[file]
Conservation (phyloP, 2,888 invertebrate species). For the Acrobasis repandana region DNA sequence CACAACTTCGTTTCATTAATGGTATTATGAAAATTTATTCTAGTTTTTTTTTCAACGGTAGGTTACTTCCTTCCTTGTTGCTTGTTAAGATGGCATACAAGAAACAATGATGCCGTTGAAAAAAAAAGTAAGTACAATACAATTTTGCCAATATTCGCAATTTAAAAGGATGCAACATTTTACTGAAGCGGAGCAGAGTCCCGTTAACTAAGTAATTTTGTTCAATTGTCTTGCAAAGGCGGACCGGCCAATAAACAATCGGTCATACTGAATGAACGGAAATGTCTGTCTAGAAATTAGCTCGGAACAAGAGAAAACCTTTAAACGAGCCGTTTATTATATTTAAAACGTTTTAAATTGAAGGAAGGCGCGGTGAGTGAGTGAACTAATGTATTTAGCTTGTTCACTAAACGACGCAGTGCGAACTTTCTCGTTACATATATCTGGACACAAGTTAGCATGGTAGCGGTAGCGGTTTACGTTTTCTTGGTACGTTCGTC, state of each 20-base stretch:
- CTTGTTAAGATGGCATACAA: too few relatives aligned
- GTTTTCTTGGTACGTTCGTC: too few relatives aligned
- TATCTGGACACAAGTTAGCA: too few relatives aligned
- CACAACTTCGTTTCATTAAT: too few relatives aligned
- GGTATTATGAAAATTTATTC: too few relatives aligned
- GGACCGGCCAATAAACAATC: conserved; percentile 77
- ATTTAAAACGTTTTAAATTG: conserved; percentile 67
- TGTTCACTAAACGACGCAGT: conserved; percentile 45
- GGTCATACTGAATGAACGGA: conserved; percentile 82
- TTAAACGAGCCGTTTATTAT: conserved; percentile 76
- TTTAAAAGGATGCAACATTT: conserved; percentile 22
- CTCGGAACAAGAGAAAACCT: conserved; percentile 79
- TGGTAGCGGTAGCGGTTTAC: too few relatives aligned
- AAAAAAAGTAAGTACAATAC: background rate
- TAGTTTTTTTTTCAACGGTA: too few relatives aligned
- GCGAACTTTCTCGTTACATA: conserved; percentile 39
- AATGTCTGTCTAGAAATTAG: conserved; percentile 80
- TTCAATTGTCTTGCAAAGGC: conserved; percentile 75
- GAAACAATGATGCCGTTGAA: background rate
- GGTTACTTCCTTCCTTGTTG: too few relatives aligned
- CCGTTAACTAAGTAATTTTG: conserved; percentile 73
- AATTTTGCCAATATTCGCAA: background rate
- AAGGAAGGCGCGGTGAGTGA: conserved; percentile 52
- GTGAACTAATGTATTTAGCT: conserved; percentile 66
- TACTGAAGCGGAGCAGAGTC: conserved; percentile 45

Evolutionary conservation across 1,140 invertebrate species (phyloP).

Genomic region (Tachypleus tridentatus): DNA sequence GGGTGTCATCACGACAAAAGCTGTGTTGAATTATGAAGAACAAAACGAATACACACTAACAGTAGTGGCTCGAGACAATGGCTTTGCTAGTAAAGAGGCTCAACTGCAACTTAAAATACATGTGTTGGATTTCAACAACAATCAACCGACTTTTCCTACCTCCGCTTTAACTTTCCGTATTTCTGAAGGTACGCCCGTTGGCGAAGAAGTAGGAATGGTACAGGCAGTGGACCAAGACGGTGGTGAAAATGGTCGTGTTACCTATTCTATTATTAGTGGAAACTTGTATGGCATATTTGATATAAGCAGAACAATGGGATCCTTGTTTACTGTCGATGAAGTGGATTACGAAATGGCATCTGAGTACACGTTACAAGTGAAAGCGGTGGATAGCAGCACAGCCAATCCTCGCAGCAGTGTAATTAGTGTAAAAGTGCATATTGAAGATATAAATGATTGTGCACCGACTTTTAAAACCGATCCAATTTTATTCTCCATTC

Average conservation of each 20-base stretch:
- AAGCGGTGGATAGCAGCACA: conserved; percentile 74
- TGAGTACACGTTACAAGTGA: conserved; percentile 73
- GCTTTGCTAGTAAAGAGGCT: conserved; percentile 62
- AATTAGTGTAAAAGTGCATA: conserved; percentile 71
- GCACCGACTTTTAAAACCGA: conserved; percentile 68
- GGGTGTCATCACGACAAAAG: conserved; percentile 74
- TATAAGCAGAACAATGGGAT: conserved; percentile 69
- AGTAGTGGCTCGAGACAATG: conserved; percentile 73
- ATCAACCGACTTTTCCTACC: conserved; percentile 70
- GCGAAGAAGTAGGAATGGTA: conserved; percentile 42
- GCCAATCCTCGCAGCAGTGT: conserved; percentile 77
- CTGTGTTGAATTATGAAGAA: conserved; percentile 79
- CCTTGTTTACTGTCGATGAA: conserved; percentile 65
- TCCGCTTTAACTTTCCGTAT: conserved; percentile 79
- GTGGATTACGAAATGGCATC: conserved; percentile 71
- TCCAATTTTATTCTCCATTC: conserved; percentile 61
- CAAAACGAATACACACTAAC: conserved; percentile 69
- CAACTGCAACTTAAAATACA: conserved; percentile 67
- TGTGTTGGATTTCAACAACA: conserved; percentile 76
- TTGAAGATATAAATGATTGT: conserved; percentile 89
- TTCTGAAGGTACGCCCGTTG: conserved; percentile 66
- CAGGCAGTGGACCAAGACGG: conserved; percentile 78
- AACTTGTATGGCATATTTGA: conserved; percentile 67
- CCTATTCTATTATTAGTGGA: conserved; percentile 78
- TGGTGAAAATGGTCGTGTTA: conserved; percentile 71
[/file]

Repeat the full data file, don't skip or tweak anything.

Conservation (phyloP, 2,888 invertebrate species). For the Acrobasis repandana region DNA sequence CACAACTTCGTTTCATTAATGGTATTATGAAAATTTATTCTAGTTTTTTTTTCAACGGTAGGTTACTTCCTTCCTTGTTGCTTGTTAAGATGGCATACAAGAAACAATGATGCCGTTGAAAAAAAAAGTAAGTACAATACAATTTTGCCAATATTCGCAATTTAAAAGGATGCAACATTTTACTGAAGCGGAGCAGAGTCCCGTTAACTAAGTAATTTTGTTCAATTGTCTTGCAAAGGCGGACCGGCCAATAAACAATCGGTCATACTGAATGAACGGAAATGTCTGTCTAGAAATTAGCTCGGAACAAGAGAAAACCTTTAAACGAGCCGTTTATTATATTTAAAACGTTTTAAATTGAAGGAAGGCGCGGTGAGTGAGTGAACTAATGTATTTAGCTTGTTCACTAAACGACGCAGTGCGAACTTTCTCGTTACATATATCTGGACACAAGTTAGCATGGTAGCGGTAGCGGTTTACGTTTTCTTGGTACGTTCGTC, state of each 20-base stretch:
- CTTGTTAAGATGGCATACAA: too few relatives aligned
- GTTTTCTTGGTACGTTCGTC: too few relatives aligned
- TATCTGGACACAAGTTAGCA: too few relatives aligned
- CACAACTTCGTTTCATTAAT: too few relatives aligned
- GGTATTATGAAAATTTATTC: too few relatives aligned
- GGACCGGCCAATAAACAATC: conserved; percentile 77
- ATTTAAAACGTTTTAAATTG: conserved; percentile 67
- TGTTCACTAAACGACGCAGT: conserved; percentile 45
- GGTCATACTGAATGAACGGA: conserved; percentile 82
- TTAAACGAGCCGTTTATTAT: conserved; percentile 76
- TTTAAAAGGATGCAACATTT: conserved; percentile 22
- CTCGGAACAAGAGAAAACCT: conserved; percentile 79
- TGGTAGCGGTAGCGGTTTAC: too few relatives aligned
- AAAAAAAGTAAGTACAATAC: background rate
- TAGTTTTTTTTTCAACGGTA: too few relatives aligned
- GCGAACTTTCTCGTTACATA: conserved; percentile 39
- AATGTCTGTCTAGAAATTAG: conserved; percentile 80
- TTCAATTGTCTTGCAAAGGC: conserved; percentile 75
- GAAACAATGATGCCGTTGAA: background rate
- GGTTACTTCCTTCCTTGTTG: too few relatives aligned
- CCGTTAACTAAGTAATTTTG: conserved; percentile 73
- AATTTTGCCAATATTCGCAA: background rate
- AAGGAAGGCGCGGTGAGTGA: conserved; percentile 52
- GTGAACTAATGTATTTAGCT: conserved; percentile 66
- TACTGAAGCGGAGCAGAGTC: conserved; percentile 45

Evolutionary conservation across 1,140 invertebrate species (phyloP).

Genomic region (Tachypleus tridentatus): DNA sequence GGGTGTCATCACGACAAAAGCTGTGTTGAATTATGAAGAACAAAACGAATACACACTAACAGTAGTGGCTCGAGACAATGGCTTTGCTAGTAAAGAGGCTCAACTGCAACTTAAAATACATGTGTTGGATTTCAACAACAATCAACCGACTTTTCCTACCTCCGCTTTAACTTTCCGTATTTCTGAAGGTACGCCCGTTGGCGAAGAAGTAGGAATGGTACAGGCAGTGGACCAAGACGGTGGTGAAAATGGTCGTGTTACCTATTCTATTATTAGTGGAAACTTGTATGGCATATTTGATATAAGCAGAACAATGGGATCCTTGTTTACTGTCGATGAAGTGGATTACGAAATGGCATCTGAGTACACGTTACAAGTGAAAGCGGTGGATAGCAGCACAGCCAATCCTCGCAGCAGTGTAATTAGTGTAAAAGTGCATATTGAAGATATAAATGATTGTGCACCGACTTTTAAAACCGATCCAATTTTATTCTCCATTC

Average conservation of each 20-base stretch:
- AAGCGGTGGATAGCAGCACA: conserved; percentile 74
- TGAGTACACGTTACAAGTGA: conserved; percentile 73
- GCTTTGCTAGTAAAGAGGCT: conserved; percentile 62
- AATTAGTGTAAAAGTGCATA: conserved; percentile 71
- GCACCGACTTTTAAAACCGA: conserved; percentile 68
- GGGTGTCATCACGACAAAAG: conserved; percentile 74
- TATAAGCAGAACAATGGGAT: conserved; percentile 69
- AGTAGTGGCTCGAGACAATG: conserved; percentile 73
- ATCAACCGACTTTTCCTACC: conserved; percentile 70
- GCGAAGAAGTAGGAATGGTA: conserved; percentile 42
- GCCAATCCTCGCAGCAGTGT: conserved; percentile 77
- CTGTGTTGAATTATGAAGAA: conserved; percentile 79
- CCTTGTTTACTGTCGATGAA: conserved; percentile 65
- TCCGCTTTAACTTTCCGTAT: conserved; percentile 79
- GTGGATTACGAAATGGCATC: conserved; percentile 71
- TCCAATTTTATTCTCCATTC: conserved; percentile 61
- CAAAACGAATACACACTAAC: conserved; percentile 69
- CAACTGCAACTTAAAATACA: conserved; percentile 67
- TGTGTTGGATTTCAACAACA: conserved; percentile 76
- TTGAAGATATAAATGATTGT: conserved; percentile 89
- TTCTGAAGGTACGCCCGTTG: conserved; percentile 66
- CAGGCAGTGGACCAAGACGG: conserved; percentile 78
- AACTTGTATGGCATATTTGA: conserved; percentile 67
- CCTATTCTATTATTAGTGGA: conserved; percentile 78
- TGGTGAAAATGGTCGTGTTA: conserved; percentile 71